Home Again, Rome Again, Jiggity Jog

It’s been lovely to see in all the photos and video how relaxed and happy the Pope looks. Especially at Hagia Sophia he seemed fascinated and delighted. Here are some parting words (curtsy: open book):

"This trip took place in utmost serenity," he said. "At every step, I saw how the authorities had done everything possible (to make it safe) and how the citizens cooperated with the authorities. I hope that the visit remains as a sign of friendship among peoples and religions, and that its positive effects may go beyond these days."

And “heh” from the same report:

Upon being told that Istanbul had been chosen Cultural Capital of Europe for 2010, he remarked: "It is well deserved." Then he went on to recount: "Even the city where I have lived for a long time, Regensburg, once bid for this honor but it did not get it."
The Turks must have eaten that up. Of course he couldn’t leave before celebrating mass at Holy Spirit Cathedral in Istanbul (homily here; journalists looking for the “grand meaning” of the Pope’s visit could do worse than reading the text). He sticks as usual, close to the Scriptures, and pleas for two things -- the unity of Christians:

Twenty-six years ago, in this very Cathedral, my predecessor, the Servant of God John Paul II, expressed his hope that the dawn of the new millennium would "rise upon a Church that has found again her full unity, in order to bear witness better, amid the exacerbated tensions of this world, to God’s transcendent love, manifested in his Son Jesus Christ" (Homily in the Cathedral of Istanbul, 5). This hope has not yet been realized, but the Pope still longs to see it fulfilled, and it impels us, as disciples of Christ advancing with our hesitations and limitations along the path to unity, to act ceaselessly "for the good of all", putting ecumenism at the forefront of our ecclesial concerns, and not committing our respective Churches and communities to decisions which could contradict or harm it. Thus we will truly live by the Spirit of Jesus, at the service of the common good.
And the freedom of the Church:

Brothers and Sisters, your communities walk the humble path of daily companionship with those who do not share our faith, yet "profess to hold the faith of Abraham, and together with us adore the one, merciful God" (Lumen Gentium,16). You know well that the Church wishes to impose nothing on anyone, and that she merely asks to live in freedom, in order to reveal the One whom she cannot hide, Christ Jesus, who loved us to the end on the Cross and who has given us his Spirit, the living presence of God among us and deep within us. Be ever receptive to the Spirit of Christ and so become attentive to those who thirst for justice, peace, dignity and respect for themselves and for their brothers and sisters. Live in harmony, in accordance with the words of the Lord: "By this everyone will know that you are my disciples, if you have love for one another" (Jn 13:35).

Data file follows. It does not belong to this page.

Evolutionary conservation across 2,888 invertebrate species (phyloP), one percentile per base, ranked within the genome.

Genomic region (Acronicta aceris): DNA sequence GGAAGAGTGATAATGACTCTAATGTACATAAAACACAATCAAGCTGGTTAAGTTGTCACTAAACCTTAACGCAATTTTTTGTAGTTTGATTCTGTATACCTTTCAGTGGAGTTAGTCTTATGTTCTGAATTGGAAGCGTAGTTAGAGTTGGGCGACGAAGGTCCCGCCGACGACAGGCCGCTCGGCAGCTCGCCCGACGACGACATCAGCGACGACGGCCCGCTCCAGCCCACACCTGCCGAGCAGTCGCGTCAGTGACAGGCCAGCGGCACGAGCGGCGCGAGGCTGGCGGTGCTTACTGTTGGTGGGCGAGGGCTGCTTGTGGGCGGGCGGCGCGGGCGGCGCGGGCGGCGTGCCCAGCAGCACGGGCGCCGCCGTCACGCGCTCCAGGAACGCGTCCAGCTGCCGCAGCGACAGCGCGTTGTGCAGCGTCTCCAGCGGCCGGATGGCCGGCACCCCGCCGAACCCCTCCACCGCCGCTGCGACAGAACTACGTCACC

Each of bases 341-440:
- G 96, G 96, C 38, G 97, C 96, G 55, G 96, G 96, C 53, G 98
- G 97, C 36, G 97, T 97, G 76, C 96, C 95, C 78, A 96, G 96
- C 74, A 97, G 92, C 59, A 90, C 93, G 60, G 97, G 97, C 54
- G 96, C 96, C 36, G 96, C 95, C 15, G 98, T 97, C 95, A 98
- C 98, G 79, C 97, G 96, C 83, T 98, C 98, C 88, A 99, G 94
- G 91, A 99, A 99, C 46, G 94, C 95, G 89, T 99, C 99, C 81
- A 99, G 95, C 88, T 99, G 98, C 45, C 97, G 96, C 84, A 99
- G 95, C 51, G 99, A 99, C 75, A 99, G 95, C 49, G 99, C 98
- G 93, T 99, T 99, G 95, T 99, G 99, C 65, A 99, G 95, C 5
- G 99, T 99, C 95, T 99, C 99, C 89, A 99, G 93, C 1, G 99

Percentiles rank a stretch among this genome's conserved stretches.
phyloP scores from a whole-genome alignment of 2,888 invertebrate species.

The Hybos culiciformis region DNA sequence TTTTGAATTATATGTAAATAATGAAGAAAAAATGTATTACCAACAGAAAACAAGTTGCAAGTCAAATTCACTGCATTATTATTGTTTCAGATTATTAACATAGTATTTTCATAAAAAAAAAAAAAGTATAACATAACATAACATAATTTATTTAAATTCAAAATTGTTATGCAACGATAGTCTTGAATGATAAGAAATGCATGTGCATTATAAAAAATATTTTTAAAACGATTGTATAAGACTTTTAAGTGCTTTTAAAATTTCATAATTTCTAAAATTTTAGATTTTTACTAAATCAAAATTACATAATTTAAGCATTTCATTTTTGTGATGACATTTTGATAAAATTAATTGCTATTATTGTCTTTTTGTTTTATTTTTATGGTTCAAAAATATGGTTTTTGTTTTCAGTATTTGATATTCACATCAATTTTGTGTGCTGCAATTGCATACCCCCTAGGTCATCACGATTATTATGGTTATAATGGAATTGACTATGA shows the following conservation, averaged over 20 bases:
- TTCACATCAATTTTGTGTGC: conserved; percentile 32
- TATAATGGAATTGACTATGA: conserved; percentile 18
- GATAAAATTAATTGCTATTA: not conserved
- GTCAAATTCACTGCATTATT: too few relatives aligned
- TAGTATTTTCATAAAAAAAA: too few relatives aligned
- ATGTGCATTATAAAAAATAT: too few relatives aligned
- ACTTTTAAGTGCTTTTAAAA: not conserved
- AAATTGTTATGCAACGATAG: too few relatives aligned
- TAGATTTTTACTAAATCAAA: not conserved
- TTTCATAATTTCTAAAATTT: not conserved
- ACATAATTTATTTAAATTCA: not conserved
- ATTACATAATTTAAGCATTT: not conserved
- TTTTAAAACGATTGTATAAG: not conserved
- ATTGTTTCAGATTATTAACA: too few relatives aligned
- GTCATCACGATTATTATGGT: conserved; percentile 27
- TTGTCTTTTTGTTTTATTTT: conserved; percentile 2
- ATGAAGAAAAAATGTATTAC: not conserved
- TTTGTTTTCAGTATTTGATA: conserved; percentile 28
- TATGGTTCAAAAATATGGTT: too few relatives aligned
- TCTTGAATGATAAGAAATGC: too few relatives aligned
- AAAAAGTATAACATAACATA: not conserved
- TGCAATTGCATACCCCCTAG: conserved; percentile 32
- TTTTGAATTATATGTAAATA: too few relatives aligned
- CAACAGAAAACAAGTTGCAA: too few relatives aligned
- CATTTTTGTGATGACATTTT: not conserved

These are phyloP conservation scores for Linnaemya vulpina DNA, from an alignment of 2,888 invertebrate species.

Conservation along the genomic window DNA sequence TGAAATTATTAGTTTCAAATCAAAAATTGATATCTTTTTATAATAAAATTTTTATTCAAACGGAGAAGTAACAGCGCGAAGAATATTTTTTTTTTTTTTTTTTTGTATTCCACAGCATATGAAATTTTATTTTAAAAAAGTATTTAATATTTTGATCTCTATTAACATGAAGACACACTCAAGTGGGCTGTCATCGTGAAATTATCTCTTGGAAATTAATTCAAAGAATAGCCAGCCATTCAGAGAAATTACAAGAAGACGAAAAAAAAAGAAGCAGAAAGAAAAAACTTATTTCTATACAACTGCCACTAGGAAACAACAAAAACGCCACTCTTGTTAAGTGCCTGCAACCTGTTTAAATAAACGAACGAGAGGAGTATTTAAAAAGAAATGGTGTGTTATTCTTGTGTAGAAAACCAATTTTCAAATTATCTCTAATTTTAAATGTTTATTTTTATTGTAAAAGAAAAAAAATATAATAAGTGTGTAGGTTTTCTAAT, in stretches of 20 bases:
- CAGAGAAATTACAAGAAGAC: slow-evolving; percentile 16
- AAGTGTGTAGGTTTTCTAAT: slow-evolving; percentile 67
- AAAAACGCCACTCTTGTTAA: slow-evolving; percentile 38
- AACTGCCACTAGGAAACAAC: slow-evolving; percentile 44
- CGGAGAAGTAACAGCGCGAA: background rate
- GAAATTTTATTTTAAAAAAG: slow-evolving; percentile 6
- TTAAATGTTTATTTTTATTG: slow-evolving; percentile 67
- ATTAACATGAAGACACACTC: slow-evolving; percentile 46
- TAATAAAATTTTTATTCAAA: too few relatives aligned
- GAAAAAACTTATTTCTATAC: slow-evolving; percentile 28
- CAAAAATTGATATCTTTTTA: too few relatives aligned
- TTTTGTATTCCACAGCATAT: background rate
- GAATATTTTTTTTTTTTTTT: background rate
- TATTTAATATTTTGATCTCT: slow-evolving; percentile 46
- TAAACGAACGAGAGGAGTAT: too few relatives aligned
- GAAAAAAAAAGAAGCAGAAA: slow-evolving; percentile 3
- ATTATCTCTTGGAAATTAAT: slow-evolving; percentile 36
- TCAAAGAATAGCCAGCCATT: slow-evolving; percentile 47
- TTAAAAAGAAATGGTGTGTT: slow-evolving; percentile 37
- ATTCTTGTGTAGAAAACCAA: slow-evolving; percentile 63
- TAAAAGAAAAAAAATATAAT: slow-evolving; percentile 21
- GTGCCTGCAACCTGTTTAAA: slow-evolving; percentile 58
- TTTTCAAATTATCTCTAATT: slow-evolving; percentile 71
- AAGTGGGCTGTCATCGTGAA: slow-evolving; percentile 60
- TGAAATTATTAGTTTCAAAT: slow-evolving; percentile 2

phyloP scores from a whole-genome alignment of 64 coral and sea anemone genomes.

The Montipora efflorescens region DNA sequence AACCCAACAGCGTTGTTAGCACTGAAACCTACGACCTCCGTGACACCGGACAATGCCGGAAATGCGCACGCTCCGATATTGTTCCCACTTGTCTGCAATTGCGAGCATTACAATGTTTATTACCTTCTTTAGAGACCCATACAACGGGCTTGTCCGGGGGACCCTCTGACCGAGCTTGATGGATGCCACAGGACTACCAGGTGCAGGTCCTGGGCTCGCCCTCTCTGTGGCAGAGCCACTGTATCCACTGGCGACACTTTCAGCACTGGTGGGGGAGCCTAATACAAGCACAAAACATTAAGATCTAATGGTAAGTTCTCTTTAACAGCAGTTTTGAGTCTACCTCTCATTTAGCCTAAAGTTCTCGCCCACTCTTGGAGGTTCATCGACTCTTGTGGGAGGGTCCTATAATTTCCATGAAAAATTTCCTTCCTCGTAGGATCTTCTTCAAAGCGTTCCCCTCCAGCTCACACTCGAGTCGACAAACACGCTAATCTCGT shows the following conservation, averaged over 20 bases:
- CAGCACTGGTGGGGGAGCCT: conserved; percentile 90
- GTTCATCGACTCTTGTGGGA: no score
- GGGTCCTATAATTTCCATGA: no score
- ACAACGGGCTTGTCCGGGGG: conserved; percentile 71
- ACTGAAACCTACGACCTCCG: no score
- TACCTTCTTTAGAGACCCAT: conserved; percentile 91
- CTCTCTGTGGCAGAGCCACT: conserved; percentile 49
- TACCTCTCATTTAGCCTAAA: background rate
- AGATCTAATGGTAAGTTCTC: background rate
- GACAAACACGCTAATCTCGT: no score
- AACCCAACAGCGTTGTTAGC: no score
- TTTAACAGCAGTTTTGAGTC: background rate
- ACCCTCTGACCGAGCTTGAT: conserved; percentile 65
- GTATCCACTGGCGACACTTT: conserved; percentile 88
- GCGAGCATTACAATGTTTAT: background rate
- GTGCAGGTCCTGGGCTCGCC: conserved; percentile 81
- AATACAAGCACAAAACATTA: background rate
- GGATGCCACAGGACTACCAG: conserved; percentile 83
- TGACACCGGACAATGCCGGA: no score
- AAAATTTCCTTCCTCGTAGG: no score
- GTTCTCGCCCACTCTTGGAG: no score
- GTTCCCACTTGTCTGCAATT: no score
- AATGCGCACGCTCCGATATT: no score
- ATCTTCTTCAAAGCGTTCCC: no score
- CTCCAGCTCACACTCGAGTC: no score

WaPo covers yesterday’s proceedings. Focus is on his allegedly Prada slippers – a legend which, like Bush’s “fake Turkey,” refuses to die. (Was the pool reporter permitted to inspect the label?) For the true flavor of the Pope’s visit to the Blue Mosque and Hagia Sophia yesterday, however, you’ll have to turn to Robert Moynihan or Joan Lewis (conflicting reports, however, on whether the mosaic of doves was a gift from His Holiness to the Grand Mufti or vice versa).

It wouldn't be an ecumenical visit without some kerfluffle and hoo-ha, so of course some Christians are offended that the Pope prayed (silently, for a few moments) at the mosque. I could understand Muslims being offended –presumably he prayed to his heretical "polytheistic" entity in their monotheistic shrine. Christians, I thought, know God is everywhere and you can speak to him anywhere. If I were the Roman Pontiff in a mosque in a Muslim country with violent protests taking place outside, that’s exactly where I’d most feel the need of prayer. And of course we can only guess what the prayer was. (Conversion of Muslims? For Christians to practice the respect he preaches about this morning?)

While seeking eagerly for controversial moments at Hagia Sophia & the Blue Mosque, the press seemed to have missed an actual moment of controversy. At the Pope’s prayer meeting yesterday with the Armenian Patriarch in his cathedral, B16 brought up (albeit obliquely) the slaughter of the Armenians! That took guts in a country where it's a criminal offence to mention the thing that never happened. What might we learn from this man about the courage to stand up for the truth and the respect and courtesy not to stick when it's not necessary? About charity in other words?

There were additional meetings yesterday with the Syrian Orthodox bishop, the Grand Rabbi of Turkey, and “youth”(are they their own religious group?curtsy open book again). Links galore here. A successful visit, I'd say --may it bear much fruit.